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Why Is the Chinese Mobile Game Market So Successful?

Why Is the Chinese Mobile Game Market So Successful?

With the exploding growth China’s mobile gaming market witnessed over recent years, one might wonder how did this happen? Were there unique conditions that fueled this growth? E-Link’s partnered writer, Cassie, will shed some light onto the factors that brought China’s mobile game market to its current height.

As the world’s most populated country, China offers a huge market for mobile developers, especially in the game market. In 2014, China had around 383 million mobile gamers versus 137 million in the US. With numbers comes a greater potential for revenue. In fact, China’s mobile game market stands at around $7.7 billion, beating out Japan and the US as the most lucrative market. It’s no surprise then that China’s booming game market has made headlines. Despite stringent regulations and censorship rules, many developers want to enter the market. Of course, many Chinese gamers still find ways around geo-restrictions and censorship via VPN services for iPhones and Android.

So how exactly did China become the world’s leading mobile game market?

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Improved Internet Access

The introduction of both budget smartphones and Chinese manufacturers like Xiaomi and OnePlus have made these devices more accessible to the general population. As of 2014, there are over 1 billion mobile subscribers with 485 million using 3G and 97 million using 4G. With an increasing demand for data plans, China has improved their infrastructure so now people almost everywhere have access to the Internet. Thanks to this, more people can download apps and games than ever before. Of course, it can’t grow at this exponential rate every year, but signs point to continued growth until at least 2020.

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Lack of Other Gaming Options

Unlike the United States, Chinese gamers only had two choices: PC and mobile. Before the advent of smartphones, people could only game on PCs. The release of the smartphone introduced a new gaming device to gamers hungry for more options. And since Chinese gamers were already used to the free-to-play model thanks to PC gaming, they readily embraced in-app purchases and apps. Although today all consoles are available in China, PC and mobile gaming still have the largest share of the market.

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PC Studios Enter the Fray

One of the most significant trends in recent years is the emergence of PC studios in the mobile space. Top companies like Tencent, NetEase and Giant have released over 150 mobile games in just the past year. Their involvement in the mobile gaming space validates the growing importance of this market and sets an example to other studios looking into doing the same.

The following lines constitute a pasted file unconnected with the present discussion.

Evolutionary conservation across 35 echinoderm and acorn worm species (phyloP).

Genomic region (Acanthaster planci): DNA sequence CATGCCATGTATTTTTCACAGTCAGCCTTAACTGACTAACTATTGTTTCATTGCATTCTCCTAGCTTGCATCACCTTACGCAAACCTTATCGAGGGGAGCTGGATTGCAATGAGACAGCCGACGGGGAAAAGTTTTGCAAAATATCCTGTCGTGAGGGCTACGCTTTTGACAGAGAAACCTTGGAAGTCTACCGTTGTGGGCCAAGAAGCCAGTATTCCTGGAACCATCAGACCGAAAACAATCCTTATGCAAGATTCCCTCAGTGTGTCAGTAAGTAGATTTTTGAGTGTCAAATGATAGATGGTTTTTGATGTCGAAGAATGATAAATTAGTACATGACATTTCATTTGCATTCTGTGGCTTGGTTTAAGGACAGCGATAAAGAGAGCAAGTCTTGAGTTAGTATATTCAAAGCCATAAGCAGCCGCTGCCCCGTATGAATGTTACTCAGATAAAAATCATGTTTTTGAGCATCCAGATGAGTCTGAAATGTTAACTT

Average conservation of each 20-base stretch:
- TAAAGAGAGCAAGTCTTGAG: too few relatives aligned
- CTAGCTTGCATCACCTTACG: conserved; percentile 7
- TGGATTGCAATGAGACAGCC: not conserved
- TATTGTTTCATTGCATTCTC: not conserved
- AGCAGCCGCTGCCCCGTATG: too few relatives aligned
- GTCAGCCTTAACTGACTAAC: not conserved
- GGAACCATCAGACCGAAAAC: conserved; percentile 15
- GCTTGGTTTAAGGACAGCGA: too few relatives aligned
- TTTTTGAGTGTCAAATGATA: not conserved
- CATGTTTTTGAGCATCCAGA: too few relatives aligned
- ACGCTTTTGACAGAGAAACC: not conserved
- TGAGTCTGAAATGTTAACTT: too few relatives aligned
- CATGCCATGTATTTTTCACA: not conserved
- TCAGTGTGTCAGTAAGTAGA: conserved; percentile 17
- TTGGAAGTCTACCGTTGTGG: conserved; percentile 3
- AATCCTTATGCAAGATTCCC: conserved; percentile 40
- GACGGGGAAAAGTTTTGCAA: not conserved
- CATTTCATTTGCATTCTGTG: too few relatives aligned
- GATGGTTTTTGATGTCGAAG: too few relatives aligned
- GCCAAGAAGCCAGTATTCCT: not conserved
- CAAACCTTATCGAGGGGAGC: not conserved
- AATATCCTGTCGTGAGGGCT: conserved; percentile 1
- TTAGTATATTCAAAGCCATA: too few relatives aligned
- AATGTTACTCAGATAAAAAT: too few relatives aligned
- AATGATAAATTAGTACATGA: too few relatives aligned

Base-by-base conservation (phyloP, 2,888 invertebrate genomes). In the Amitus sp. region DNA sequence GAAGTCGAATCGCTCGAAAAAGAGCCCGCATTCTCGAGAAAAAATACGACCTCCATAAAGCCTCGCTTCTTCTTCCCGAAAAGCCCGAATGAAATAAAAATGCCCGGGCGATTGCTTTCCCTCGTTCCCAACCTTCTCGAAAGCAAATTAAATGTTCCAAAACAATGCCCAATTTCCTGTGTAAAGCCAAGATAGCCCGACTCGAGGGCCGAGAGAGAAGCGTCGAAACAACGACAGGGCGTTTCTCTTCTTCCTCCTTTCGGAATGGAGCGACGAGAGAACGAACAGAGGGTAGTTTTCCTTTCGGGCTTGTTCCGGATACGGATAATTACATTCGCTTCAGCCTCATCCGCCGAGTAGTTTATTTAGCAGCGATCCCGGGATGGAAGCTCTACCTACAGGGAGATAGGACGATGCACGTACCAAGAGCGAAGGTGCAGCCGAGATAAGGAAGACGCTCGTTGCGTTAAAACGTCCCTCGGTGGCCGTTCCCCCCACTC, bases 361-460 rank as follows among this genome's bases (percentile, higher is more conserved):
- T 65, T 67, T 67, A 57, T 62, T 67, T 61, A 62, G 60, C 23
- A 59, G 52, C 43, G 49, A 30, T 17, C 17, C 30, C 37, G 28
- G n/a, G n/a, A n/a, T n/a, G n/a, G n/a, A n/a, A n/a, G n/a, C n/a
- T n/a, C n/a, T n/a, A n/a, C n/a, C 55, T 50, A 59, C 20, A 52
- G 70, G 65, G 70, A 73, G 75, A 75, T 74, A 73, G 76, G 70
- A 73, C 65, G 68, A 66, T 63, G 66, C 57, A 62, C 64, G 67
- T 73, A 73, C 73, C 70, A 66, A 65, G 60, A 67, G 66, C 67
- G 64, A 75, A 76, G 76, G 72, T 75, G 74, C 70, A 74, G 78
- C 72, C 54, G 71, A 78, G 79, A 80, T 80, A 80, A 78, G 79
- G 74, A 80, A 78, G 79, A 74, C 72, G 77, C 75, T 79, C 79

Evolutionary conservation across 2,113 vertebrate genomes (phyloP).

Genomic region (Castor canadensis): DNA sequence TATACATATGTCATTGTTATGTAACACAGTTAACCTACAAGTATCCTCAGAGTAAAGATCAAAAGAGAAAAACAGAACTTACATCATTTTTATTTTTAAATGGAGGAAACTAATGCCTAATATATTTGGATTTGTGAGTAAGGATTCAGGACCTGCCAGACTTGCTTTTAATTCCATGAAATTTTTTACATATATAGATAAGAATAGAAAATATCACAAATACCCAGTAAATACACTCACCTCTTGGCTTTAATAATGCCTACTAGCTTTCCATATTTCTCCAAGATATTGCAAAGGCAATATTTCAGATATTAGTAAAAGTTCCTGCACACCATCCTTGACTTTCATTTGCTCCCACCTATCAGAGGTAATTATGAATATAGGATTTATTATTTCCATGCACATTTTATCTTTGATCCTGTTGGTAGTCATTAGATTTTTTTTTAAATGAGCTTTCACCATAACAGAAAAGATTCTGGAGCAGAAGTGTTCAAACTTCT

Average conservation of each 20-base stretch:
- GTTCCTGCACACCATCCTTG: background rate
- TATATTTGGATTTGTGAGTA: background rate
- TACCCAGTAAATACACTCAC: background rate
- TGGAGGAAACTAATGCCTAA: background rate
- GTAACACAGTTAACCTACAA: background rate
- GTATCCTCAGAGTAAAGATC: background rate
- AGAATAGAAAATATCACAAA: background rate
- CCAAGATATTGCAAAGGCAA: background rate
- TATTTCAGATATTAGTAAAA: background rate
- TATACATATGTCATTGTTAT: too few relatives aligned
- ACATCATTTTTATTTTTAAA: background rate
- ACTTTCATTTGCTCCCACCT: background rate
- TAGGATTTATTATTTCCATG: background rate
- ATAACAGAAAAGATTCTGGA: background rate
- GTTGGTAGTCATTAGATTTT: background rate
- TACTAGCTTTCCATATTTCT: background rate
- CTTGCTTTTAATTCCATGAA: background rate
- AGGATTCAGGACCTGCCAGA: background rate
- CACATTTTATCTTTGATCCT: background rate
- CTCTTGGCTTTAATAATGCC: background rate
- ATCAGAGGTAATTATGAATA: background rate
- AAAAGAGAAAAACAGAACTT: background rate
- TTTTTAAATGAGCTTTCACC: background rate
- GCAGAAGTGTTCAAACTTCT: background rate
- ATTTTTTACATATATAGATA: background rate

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Strong Niche Segments

Just because large developers develop for mobile doesn’t mean there’s no room left for medium and small studios. While it has ramped up competition, this has led to more games targeted to niche audiences. Animation, warfare, indie and female-centric games all have managed to find their market because they offer something new and different. As more games start to flood the growing Chinese mobile market, it’s a good idea to keep an eye on the little guys. They’re usually the ones leading the charge to new and interesting frontiers.

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HTML5 Mobile Games

Thanks to its ease of development, HTML5 is popular among many developers. In fact, by the end of 2015, there were more than 3,000 HTML5 mobile games in China. While the majority fall into the casual genre, there’s a growing surge of monetized games, most notably in the RPG genre. The HTML5 platform has been so successful that Wozlla raised $2 million for its development platform.

For Chinese gamers, the biggest benefit of a HTML5 game besides performance is how well it translates to popular messaging apps. For developers, there are many. Besides ease of development, it is also much easier for people to discover and share their favorite HTML5 games versus those locked in an app store. While China might seem like a perfect market, it isn’t the easiest one to break into. And since the Chinese government has banned Google Play, in its stead you’ll need to deal with third-party Android stores. You’ll also have to follow strict regulations to get your game published. Even if you manage to release your game on one of the main stores, you’re also not guaranteed to make money. In fact, the majority of Chinese games lose money. With that said, partnering with a company who can help on all localization fronts will give you a better chance to capture a fraction of the huge Chinese audience.

 

About the Author: Cassie is a tech and entertainment writer. You can bet that if she can play a game on something, she will. She was one of those students who learned how to make a bowling game on her graphing calculator.

 

 

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For further information on the Chinese Gaming Industry, and how games get published in China, be sure to check out our Featured posts.

Photo credit 1: ITU Pictures, unaltered original photo.

Photo credit 2: Joop, unaltered original photo.

Photo credit 3: >>> Silly Rabbit, Trix are forkids<<, unaltered original photo.

Photo credit 4: Cory M. Grenier, unaltered original photo.

Feature image credit: influencematters.asia, altered from original image.